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More Single Males Who Want Children Turn To Surrogacy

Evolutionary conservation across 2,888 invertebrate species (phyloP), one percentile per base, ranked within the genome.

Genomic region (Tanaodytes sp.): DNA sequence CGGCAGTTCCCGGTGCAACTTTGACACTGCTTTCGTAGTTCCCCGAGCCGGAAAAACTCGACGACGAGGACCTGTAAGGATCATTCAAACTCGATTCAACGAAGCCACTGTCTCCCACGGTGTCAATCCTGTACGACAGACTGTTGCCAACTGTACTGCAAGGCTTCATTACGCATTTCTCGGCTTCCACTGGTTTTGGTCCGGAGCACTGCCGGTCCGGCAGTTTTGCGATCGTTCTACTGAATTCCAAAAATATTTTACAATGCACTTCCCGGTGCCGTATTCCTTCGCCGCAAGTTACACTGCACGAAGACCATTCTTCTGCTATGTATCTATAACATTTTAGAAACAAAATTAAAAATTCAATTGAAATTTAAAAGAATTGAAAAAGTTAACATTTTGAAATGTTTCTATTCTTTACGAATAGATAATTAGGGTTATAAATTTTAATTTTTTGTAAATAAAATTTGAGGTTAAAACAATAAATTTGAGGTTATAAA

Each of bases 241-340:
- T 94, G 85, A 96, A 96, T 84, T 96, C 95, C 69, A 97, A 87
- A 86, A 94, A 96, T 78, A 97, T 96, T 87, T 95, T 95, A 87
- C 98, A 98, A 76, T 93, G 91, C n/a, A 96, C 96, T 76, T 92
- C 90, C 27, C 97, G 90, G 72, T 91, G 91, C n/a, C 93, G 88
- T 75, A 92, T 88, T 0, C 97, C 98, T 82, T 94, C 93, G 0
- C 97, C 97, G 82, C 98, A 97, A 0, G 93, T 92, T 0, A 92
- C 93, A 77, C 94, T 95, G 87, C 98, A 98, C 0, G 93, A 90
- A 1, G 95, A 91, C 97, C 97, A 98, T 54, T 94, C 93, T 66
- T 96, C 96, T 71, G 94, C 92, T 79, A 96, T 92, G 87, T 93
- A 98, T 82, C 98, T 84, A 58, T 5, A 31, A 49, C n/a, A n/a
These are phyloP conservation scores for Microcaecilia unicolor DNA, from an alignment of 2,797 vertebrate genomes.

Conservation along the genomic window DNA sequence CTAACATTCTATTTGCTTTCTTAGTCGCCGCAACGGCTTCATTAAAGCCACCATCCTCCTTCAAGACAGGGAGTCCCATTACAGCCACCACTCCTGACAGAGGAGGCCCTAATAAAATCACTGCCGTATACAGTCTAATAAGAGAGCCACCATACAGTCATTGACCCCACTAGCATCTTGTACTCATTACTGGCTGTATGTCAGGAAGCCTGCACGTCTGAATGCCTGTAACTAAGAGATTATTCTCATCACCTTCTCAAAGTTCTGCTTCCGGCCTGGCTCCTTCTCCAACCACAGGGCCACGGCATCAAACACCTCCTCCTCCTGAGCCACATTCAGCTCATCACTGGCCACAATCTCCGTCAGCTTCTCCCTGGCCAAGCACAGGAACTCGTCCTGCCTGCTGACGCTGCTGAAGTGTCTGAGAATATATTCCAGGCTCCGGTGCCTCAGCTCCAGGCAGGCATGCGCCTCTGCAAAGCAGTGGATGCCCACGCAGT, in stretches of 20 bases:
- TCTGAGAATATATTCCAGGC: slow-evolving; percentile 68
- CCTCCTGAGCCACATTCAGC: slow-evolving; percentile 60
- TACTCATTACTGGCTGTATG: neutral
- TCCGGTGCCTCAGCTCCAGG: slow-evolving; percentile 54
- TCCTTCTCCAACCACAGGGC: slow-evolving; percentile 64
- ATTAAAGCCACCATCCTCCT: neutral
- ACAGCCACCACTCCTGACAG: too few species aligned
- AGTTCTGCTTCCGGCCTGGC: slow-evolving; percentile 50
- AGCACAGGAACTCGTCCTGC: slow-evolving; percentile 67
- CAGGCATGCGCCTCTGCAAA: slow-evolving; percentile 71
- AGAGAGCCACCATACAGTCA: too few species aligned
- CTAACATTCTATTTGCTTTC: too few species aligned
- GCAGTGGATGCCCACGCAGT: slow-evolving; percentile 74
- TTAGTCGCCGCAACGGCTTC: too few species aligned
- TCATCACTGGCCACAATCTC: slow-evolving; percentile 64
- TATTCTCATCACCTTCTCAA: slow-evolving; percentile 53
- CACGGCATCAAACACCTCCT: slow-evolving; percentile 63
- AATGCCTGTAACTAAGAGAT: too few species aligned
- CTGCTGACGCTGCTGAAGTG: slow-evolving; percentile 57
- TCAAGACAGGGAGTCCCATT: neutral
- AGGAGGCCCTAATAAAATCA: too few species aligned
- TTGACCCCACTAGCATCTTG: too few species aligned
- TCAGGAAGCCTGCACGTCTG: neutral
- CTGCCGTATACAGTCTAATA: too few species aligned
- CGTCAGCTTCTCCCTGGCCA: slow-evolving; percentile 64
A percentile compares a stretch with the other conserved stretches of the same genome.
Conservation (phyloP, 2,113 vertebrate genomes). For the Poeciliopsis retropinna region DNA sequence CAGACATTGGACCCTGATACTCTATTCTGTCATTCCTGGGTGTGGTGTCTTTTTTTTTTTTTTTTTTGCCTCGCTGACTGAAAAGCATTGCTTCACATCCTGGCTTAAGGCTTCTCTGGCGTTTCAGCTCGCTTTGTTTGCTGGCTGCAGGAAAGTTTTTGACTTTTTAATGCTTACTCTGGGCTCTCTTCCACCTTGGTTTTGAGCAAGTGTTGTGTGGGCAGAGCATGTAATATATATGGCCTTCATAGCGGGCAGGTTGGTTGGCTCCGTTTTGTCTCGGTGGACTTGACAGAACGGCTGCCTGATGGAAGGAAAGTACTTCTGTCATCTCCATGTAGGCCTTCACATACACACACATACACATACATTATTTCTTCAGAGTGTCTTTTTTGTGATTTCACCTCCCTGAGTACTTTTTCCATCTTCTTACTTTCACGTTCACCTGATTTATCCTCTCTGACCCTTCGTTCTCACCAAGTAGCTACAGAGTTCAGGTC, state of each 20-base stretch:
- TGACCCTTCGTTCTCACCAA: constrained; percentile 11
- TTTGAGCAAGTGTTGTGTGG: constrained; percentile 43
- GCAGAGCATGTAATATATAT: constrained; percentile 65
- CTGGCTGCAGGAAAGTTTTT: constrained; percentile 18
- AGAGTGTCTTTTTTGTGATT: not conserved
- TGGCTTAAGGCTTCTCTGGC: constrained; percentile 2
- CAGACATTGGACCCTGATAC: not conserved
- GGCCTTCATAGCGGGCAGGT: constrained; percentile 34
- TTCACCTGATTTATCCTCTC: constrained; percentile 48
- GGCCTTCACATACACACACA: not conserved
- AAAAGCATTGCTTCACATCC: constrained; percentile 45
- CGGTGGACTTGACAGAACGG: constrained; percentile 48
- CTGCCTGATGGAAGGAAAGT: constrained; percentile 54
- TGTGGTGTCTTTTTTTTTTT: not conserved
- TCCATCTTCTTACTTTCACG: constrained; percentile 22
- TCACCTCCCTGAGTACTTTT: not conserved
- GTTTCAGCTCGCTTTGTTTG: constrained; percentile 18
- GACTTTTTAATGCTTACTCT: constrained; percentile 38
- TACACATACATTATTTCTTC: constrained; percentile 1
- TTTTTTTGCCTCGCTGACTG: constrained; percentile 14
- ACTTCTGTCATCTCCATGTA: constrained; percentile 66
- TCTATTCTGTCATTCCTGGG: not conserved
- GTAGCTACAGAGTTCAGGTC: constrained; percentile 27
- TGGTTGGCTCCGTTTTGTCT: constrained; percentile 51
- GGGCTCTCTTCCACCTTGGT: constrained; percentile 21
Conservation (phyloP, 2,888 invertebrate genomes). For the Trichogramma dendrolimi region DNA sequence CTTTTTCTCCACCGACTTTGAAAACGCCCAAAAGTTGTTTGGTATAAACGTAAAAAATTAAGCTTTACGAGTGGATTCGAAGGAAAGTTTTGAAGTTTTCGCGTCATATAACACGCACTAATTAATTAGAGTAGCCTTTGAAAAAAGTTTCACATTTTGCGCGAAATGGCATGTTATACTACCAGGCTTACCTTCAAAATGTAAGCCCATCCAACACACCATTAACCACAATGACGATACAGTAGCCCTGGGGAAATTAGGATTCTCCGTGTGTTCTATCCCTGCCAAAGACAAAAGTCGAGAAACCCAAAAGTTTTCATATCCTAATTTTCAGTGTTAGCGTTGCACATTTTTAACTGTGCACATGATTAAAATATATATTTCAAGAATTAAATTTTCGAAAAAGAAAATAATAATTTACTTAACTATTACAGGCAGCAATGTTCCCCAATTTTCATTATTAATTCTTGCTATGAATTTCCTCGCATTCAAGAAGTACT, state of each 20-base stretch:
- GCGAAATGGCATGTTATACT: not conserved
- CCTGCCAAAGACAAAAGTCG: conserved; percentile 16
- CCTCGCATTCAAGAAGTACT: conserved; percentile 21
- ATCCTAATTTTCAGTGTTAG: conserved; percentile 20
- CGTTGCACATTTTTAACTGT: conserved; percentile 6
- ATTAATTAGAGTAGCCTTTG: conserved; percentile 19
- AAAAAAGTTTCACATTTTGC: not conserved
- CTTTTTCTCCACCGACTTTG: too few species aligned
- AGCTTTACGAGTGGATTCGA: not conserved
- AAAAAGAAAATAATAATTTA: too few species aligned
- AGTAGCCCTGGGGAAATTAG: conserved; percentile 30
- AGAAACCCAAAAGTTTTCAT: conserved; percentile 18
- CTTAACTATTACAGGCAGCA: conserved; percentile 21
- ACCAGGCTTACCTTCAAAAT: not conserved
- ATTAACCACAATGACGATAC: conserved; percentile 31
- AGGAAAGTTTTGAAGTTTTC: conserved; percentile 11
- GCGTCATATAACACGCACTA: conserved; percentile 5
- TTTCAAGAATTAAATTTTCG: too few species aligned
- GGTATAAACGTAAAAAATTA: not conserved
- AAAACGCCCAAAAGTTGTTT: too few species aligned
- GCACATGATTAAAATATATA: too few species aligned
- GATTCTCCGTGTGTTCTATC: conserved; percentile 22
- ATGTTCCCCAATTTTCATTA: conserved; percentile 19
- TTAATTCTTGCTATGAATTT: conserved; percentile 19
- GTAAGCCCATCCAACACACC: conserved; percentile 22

Source: Saint Paul Pioneer Press (St. Paul, MN) Publication Date: 09/24/2006 Byline: Nihia Tongchai Lee COPYRIGHT 2006 Saint Paul Pioneer Press Sep. 24–Tick, tock, tick, tock. Listen up, men: your biological clock could be ticking. For Minneapolis resident Chuck Stroebel, his alarm went off when he reached his late 30s. He knew it was time to have a child — even if it meant raising it alone. “I realized I was turning 40,” he said. “I didn’t want to be too old while raising a child. I needed to move along if it was going to happen at all for me.” Stroebel, who is gay, considered adoption but eventually decided he wanted a child who would share his genes. “I also like really seeing all the different stages of development,” he added. “I wanted to be involved with the process from the beginning.” He found his answer through surrogacy. He got involved with the International Assisted Reproduction Center, based in Maple Grove. The center helps couples and single people find prospective egg donors and surrogate mothers. The center paired Stroebel with a woman in her mid-30s who lived in Ohio. She met his requirements: a nonsmoker and nondrinker, someone of proper age in overall good health who had done surrogacy before. And to cut down on the cost, Stroebel’s surrogate partner was also the egg donor. After two failed attempts, the surrogate mother gave birth to a healthy son in September 2005. Stroebel named him Jacob. “It’s been the best decision I’ve made,” said Stroebel, who keeps in touch with the surrogate mother. Stroebel is part of a growing number of single males using surrogates to have children. While specific data are not available, Gail Taylor, president and founder of the surrogacy agency Growing Generations in Los Angeles, said the number of single surrogate fathers in the United States has increased about 20 percent the past two years. “People are beginning to realize this is an option they have to have children,” she said. Taylor said most of these men are educated and financially stable professionals, well aware of that ticking biological clock. About half these cases are gay men, she said. “Single men are realizing there might come a time when they are too old to raise kids,” Taylor said. Dr. Jon Pryor, professor and chairman of the Department of Urologic Surgery at the University of Minnesota Medical Center said offspring of older males may experience some health defects, but it is unlikely. “There may be some genetic complications of conceiving children with older men — like dwarfism — but it’s not always the case,” he said, adding that men as old as 90 can still conceive healthy children. “As men get older, typically it’s things like (their) energy level is less, sexual drive is less, testosterone levels decrease, the chances of osteoporosis increase and depression that are more likely to happen. Women go through menopause, but men just might feel like they don’t have the energy to be a parent or father.” In the Twin Cities, Steven Snyder, the director of the International Assisted Reproduction Center, said surrogacy among single men has increased 50 to 75 percent over the past couple of years. (Heterosexual couples still make up a majority of the cases.) “Surrogacy is becoming a much more visible and socially accepted practice,” he said. When a child is born through surrogacy to a single father, the surrogate mother agrees to terminate her parental rights, giving full custody to the father. There are no state surrogacy laws in Minnesota, Snyder said, and most insurance companies do not cover the procedure, which is costly. Snyder estimated the cost, which includes the legal paperwork, egg donor and surrogate mother’s fee, is more than $100,000 on the West Coast. On the East Coast, fees can range from $80,000 to $100,000. In the Midwest, the average cost is about $60,000 “because we’re more conservative and medical fees are lower,” Snyder said. To pay for his surrogacy, which totaled about $50,000, Stroebel used personal savings and took out an equity loan on his home. “It was worth every dollar, though,” said Stroebel, who works for the state Health Department. Norman S., who did not want to give his last name, lives in Long Island, N.Y. The single, 49-year-old lawyer, who is heterosexual, brought his daughter, Madeline, into the world last year with the help of a surrogate mother in Minnesota. The procedure cost him $80,000. Norman still keeps in touch with the surrogate by sending her pictures of his growing daughter, but he does not know who the egg donor is. For Norman, the ticking biological clock was a concern. “I didn’t want to have my first child when I was 73,” he said. “It was extremely important to me to not only father a child, but to be a father to a child.” Nhia TongChai Lee can be reached at [email protected] press.com or 651-228-2120. Copyright (c) 2006, Pioneer Press, St. Paul, Minn. Distributed by McClatchy-Tribune Business News. For reprints, email [email protected], call 800-374-7985 or 847-635-6550, send a fax to 847-635-6968, or write to The Permissions Group Inc., 1247 Milwaukee Ave., Suite 303, Glenview, IL 60025, USA. COPYRIGHT 2006 Saint Paul Pioneer Press

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